In the modern supply chain, data analysis and business intelligence are extremely necessary and interrelated. In this article, you will find their relationship and their main characteristics, among others.
Where it all meets?
The connection between Business Intelligence (BI) and data analysis is especially true when managers have to deal with big data. This concept refers to a vast volume of information or data at a specific point in time and within a specific area. Furthermore, big data has a limited life span with a rapid decline in practical value, making it difficult for managers to follow up. In addition, big data has no limits in terms of type, shape, or scale, and its scope is too broad to be in a single research area.
5 Main Categories of Big Data
To define Big Data, 5 main categories are important, known as the 5 V’s, volume, velocity, variety, veracity, and value.
- Volume: the size and amounts of big data that companies manage and analyze.
- Value: the most important “V” from a business perspective, the value of big data often comes from the discovery of insights and pattern recognition that lead to more efficient operations, stronger customer relationships, and other clear and measurable business benefits.
- Variety: the diversity and range of different data types, including unstructured data, semi-structured data, and raw data.
- Velocity: the speed at which companies receive, store and manage data – e.g., the specific number of social media posts or search queries received within a day, an hour, or other units of time.
- Veracity: the “truth” or accuracy of data and information assets, which often determines executive-level confidence.
The data collection strategy may be more important than the data itself, as this is where the BI function comes in, as many companies have difficulty turning insights into actions.
BI and big data analysis
BI is a decision support system that encompasses the entire process of collecting large amounts of data, extracting valuable data, and providing analytical applications. In general, BI has three technological elements in common:
- A data warehouse that integrates an online transaction processing system.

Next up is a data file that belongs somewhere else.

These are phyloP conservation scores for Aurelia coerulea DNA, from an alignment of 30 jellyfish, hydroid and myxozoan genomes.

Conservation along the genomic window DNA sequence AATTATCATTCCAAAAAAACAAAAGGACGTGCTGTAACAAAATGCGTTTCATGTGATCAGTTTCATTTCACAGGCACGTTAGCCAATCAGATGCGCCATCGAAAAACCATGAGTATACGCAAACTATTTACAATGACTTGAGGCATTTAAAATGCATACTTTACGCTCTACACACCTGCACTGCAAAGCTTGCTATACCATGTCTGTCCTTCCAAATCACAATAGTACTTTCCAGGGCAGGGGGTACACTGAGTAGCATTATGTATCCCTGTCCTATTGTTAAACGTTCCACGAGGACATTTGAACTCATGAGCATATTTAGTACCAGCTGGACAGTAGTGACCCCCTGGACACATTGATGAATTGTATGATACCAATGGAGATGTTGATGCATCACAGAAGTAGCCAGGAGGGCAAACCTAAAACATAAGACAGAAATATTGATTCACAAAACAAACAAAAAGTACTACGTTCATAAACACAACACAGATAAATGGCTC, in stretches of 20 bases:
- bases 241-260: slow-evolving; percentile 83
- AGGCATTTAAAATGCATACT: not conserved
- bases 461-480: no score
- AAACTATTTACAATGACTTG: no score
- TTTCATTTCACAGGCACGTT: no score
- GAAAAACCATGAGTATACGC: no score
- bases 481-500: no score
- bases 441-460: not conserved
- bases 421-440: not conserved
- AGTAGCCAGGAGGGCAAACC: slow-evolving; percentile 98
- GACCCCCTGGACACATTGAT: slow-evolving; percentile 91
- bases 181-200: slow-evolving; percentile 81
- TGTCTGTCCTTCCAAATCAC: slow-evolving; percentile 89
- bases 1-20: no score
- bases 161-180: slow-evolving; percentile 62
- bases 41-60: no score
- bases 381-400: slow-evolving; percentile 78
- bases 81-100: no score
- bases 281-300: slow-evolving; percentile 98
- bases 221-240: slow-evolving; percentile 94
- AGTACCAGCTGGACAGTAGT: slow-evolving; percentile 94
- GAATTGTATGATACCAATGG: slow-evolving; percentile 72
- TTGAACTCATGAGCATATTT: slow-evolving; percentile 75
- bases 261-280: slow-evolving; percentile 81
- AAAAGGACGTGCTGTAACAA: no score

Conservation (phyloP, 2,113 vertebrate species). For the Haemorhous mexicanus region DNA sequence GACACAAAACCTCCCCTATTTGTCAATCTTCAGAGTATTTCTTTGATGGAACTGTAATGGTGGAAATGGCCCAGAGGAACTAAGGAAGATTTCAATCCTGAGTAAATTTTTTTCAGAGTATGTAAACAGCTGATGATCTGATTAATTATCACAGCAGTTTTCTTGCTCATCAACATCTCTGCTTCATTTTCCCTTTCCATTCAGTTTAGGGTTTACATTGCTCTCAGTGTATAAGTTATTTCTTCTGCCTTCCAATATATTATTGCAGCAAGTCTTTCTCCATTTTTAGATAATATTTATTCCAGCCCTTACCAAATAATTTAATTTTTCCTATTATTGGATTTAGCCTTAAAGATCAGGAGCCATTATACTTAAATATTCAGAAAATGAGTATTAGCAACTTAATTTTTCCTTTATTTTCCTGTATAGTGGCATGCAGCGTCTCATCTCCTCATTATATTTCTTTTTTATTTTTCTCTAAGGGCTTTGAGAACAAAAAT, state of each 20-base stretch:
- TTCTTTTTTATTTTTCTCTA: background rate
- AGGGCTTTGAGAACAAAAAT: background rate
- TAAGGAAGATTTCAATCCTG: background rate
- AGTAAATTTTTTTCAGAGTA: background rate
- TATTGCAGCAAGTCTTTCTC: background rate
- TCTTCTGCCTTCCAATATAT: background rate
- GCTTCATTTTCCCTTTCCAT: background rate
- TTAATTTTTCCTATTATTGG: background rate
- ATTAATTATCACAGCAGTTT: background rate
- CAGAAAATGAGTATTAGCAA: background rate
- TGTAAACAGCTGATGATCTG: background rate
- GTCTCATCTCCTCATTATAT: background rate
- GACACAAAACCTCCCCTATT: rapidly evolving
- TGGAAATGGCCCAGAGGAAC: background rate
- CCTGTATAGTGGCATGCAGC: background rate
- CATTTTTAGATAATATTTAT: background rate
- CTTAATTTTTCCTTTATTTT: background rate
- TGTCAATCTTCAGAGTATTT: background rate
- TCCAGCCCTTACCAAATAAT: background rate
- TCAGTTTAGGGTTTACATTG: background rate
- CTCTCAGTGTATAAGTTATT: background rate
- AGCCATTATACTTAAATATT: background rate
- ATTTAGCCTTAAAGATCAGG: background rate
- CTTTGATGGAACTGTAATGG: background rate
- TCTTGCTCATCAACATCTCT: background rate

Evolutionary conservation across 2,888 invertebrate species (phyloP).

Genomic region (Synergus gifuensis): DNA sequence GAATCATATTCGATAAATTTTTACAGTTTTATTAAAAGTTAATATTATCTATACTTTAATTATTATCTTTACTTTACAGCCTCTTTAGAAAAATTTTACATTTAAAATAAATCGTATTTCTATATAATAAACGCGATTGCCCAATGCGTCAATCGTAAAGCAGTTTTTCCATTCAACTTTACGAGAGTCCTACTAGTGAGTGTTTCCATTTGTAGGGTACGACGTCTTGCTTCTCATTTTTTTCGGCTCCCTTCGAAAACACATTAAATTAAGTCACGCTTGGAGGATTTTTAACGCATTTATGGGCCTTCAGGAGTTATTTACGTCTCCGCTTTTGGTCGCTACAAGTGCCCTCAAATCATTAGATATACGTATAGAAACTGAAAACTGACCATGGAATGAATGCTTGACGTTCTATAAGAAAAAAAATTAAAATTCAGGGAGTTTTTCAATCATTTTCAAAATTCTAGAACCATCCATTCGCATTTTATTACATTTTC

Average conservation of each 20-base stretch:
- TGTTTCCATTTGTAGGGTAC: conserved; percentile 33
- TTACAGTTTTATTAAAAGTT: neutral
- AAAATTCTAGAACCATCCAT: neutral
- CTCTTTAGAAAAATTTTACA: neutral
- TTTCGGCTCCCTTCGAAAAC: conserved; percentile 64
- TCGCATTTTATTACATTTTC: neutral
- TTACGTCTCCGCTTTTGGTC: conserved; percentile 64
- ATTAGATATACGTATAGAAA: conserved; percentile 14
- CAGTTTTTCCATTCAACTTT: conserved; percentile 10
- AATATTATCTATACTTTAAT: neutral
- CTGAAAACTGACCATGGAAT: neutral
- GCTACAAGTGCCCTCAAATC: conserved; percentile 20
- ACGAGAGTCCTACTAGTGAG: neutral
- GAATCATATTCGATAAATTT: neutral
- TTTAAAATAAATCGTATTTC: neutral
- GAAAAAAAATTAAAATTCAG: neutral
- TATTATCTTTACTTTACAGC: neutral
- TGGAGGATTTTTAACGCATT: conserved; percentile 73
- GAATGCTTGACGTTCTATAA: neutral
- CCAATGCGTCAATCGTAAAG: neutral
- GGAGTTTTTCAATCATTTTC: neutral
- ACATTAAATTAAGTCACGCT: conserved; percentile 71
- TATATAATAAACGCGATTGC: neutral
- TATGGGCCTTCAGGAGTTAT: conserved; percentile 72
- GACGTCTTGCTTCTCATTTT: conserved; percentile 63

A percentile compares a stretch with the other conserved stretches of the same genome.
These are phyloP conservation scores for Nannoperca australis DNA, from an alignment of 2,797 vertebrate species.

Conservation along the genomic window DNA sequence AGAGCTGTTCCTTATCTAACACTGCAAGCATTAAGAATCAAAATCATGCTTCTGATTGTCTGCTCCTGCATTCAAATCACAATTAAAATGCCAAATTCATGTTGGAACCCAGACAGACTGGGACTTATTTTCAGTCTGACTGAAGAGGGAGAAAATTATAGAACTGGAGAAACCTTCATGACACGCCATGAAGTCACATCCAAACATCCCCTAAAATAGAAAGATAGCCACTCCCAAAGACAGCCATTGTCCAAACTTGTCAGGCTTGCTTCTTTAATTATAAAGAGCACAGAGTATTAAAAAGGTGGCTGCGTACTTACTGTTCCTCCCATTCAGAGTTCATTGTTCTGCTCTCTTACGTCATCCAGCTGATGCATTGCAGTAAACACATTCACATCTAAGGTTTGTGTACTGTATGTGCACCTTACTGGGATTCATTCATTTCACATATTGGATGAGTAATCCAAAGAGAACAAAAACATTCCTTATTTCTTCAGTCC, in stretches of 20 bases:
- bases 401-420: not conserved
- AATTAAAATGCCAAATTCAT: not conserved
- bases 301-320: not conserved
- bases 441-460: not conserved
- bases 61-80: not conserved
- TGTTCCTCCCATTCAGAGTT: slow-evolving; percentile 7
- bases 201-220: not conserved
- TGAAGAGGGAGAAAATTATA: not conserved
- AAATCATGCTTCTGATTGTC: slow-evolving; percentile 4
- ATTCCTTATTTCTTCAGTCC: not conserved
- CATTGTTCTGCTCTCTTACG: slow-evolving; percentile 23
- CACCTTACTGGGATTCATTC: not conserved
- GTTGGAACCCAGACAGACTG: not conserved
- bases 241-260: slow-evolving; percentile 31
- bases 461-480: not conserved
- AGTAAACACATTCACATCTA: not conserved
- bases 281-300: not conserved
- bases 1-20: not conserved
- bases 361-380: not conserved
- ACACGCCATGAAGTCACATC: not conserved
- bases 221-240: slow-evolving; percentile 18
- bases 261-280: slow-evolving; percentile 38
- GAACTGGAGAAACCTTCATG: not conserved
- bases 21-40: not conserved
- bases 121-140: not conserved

- A database that addresses specific topics; online analytical processing that is useful to analyze data in multiple dimensions in order to use that data.
- A data mining, which involves a series of technological methods to extract useful knowledge from the collected data.
One of the essential functions of data collection and business intelligence is to situate how well the data collected matches the current reality. At this point, having several disintegrated systems providing data becomes a real nightmare, after all each source has its own methods of analysis. Therefore, it is necessary to integrate information systems within a single digital platform, so that all data speaks the same language.
How BI and data analysis can help you?
The main objective of deploying big data technologies in a company should be strategic decision-making. The ability to select the best models for operational processes is crucial to be more efficient.
In the area of sales planning, inventory management, operations and big data in the supply chain are capable enough to restructure the entire management process by connecting and interpreting internal and external data. While making demand forecasting more accurate and monitored in real-time.
On the supply side, big data goes beyond the observation of purchasing volume and spending, and supplier performance. Supply processes are tracked in real-time, enabling operational adaptation in case of delivery delays.
In addition, big data helps to calculate supplier risks, map the entire supply chain, and get ahead of the competition with strategic decisions.
Manufacturing processes are also enhanced by adopting this technology. They can be programmed to benefit from price fluctuations of items on the market.
Another way to use big data in the supply chain is to optimize space in warehouses, streamlining the movement of employees in their work routines.
In other words, there are countless possibilities to restructure all areas that involve the supply chain thoroughly. Big data has been growing exponentially for decades; in 2011 the market size was $7.6 billion, and now it is as high as $70 billion. The expected growth over the next five years is 47%, representing a $103 billion market by 2027.
Communication is one of the biggest challenges within logistics companies, as well as technological innovation and data collection. If you are wondering how to achieve them, we have here an integrated solution based on BI.